Move to sell assets from its balance sheet is a turning point for monetary policy
The Federal Reserve is set to take a leap into the unknown this week by beginning to sell some of the roughly $3.7 trillion of bonds and mortgage securities it amassed during the financial crisis.
The Fed will meet on Tuesday and Wednesday and is widely expected at the end of the meeting to announce it plans to allow the run-off of its massive balance sheet beginning sometime in October. Fed Chairwoman Janet Yellen will hold a press conference afterwards to explain the decision.
“It will be an historic day” for the Fed, said Lewis Alexander, chief U.S. economist at Nomura Securities, one the central bank has long thought about but was unsure when it would come.
And still the final destination is unknown.
“We are heading for a place that is very different from where we are now. It will take years to get there and figure out where we are,” Alexander said.
Trying to keep financial markets calm, the Fed is not celebrating this turning point. Officials have openly admitting they have designed the first steps to be so small it will be like watching paint dry.
But economists have no doubt that bond yields will eventually move higher.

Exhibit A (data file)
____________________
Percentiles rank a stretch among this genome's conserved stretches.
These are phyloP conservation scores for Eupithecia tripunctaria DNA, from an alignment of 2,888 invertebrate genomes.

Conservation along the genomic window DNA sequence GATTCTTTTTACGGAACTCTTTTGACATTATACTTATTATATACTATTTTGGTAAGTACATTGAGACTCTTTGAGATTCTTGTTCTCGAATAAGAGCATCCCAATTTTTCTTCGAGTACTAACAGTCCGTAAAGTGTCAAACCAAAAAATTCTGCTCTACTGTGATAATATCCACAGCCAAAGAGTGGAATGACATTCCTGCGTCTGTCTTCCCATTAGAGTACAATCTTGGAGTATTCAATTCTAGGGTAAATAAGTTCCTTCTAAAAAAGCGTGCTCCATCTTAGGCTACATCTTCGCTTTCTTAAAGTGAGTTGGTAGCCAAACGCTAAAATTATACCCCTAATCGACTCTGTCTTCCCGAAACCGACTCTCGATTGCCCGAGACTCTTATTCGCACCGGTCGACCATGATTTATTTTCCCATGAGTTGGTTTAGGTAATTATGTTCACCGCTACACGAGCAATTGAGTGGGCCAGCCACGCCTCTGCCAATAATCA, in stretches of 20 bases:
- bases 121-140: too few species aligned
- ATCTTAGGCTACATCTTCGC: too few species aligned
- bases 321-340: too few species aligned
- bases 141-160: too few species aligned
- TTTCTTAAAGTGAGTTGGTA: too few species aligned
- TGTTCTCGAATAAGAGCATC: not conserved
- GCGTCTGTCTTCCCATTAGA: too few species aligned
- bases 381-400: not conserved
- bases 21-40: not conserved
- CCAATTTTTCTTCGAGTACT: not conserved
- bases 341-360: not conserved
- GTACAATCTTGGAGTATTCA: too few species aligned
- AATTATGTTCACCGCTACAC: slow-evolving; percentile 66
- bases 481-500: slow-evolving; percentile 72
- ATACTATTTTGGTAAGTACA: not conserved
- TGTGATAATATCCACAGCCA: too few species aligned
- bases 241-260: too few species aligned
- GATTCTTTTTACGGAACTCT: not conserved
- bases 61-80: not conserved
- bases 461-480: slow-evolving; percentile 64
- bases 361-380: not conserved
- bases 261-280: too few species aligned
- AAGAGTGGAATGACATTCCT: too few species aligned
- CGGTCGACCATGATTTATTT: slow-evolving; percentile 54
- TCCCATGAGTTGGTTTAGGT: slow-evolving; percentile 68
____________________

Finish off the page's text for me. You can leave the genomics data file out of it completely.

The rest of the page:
“The Fed is just hoping desperately it has been transparent enough so that the adjustment will be orderly,” said Jim Glassman, head economist for the commercial bank at J.P. Morgan Chase.
The central bank is trying to avoid a repeat “taper tantrum,” the swift run up of nearly 1 percentage point on the yield of the 10-year Treasury in 2013 after then-Chairman Ben Bernanke discussed the tapering of bond purchases for the first time.
Fed officials have known they would have to reverse course eventually. Hawks and doves agree the policy is not sustainable over the medium term because it potentially adds too much stimulus to a healthy economy.
Fed officials have concluded the economy is strong enough to withstand the tighter policy stance.
The Fed has put off the a key decision on how small the massive $4.5 trillion balance sheet should eventually be. This impacts the mechanics of how the Fed will conduct monetary policy in the future.
A small balance sheet would allow the Fed to return to the policy practice in place since the 1980s to target the Fed funds rate. The central bank would make small adjustments in reserves to fine-tune the federal funds rate..
A larger funds rate means the Fed has to use a reverse-repo rate to set a floor for policy.
A reverse repo is when the Fed accepts cash from counterparties such as banks and money-market funds on an overnight basis in return for a security. The Fed effectively uses the transactions to set a floor for rates.
Dudley said he expects the Fed will ultimately favor maintaining a floor-system. The temporary reverse-repo program had initially been seen as temporary but may be a permanent aspect of the operating regime.